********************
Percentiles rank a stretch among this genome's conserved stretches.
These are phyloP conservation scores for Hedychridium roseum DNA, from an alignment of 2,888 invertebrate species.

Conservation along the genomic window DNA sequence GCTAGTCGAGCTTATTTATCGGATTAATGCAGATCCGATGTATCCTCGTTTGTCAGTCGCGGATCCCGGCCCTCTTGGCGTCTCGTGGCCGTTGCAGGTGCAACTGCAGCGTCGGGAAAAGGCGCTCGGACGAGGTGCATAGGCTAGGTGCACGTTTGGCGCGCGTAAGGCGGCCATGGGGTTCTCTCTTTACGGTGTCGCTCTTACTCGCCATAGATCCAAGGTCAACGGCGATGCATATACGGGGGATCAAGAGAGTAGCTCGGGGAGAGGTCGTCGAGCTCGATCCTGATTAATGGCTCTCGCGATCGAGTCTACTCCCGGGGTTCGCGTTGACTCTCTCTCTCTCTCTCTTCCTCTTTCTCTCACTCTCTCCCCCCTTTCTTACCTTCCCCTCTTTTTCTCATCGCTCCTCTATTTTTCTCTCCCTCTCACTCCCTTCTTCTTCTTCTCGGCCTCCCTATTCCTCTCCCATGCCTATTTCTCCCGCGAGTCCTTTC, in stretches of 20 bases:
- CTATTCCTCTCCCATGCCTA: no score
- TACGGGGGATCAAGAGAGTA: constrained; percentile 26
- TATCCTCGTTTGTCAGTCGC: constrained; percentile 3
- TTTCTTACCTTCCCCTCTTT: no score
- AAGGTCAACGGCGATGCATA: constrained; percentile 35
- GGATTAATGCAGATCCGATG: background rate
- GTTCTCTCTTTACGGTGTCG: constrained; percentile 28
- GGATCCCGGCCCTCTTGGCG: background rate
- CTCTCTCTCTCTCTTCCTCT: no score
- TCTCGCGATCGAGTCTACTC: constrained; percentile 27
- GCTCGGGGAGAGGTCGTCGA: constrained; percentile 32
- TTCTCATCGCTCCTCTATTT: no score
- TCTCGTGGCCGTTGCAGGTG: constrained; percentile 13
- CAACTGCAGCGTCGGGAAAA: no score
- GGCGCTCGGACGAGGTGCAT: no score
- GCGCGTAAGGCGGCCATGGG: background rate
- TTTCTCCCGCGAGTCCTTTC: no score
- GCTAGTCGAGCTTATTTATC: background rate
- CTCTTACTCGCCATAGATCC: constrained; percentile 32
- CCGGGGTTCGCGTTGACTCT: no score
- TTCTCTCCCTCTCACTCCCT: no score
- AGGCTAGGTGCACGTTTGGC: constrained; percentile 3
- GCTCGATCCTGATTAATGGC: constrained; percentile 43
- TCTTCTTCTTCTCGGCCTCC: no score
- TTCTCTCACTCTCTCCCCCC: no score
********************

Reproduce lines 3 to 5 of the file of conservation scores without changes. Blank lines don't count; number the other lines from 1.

Conservation along the genomic window DNA sequence GCTAGTCGAGCTTATTTATCGGATTAATGCAGATCCGATGTATCCTCGTTTGTCAGTCGCGGATCCCGGCCCTCTTGGCGTCTCGTGGCCGTTGCAGGTGCAACTGCAGCGTCGGGAAAAGGCGCTCGGACGAGGTGCATAGGCTAGGTGCACGTTTGGCGCGCGTAAGGCGGCCATGGGGTTCTCTCTTTACGGTGTCGCTCTTACTCGCCATAGATCCAAGGTCAACGGCGATGCATATACGGGGGATCAAGAGAGTAGCTCGGGGAGAGGTCGTCGAGCTCGATCCTGATTAATGGCTCTCGCGATCGAGTCTACTCCCGGGGTTCGCGTTGACTCTCTCTCTCTCTCTCTTCCTCTTTCTCTCACTCTCTCCCCCCTTTCTTACCTTCCCCTCTTTTTCTCATCGCTCCTCTATTTTTCTCTCCCTCTCACTCCCTTCTTCTTCTTCTCGGCCTCCCTATTCCTCTCCCATGCCTATTTCTCCCGCGAGTCCTTTC, in stretches of 20 bases:
- CTATTCCTCTCCCATGCCTA: no score
- TACGGGGGATCAAGAGAGTA: constrained; percentile 26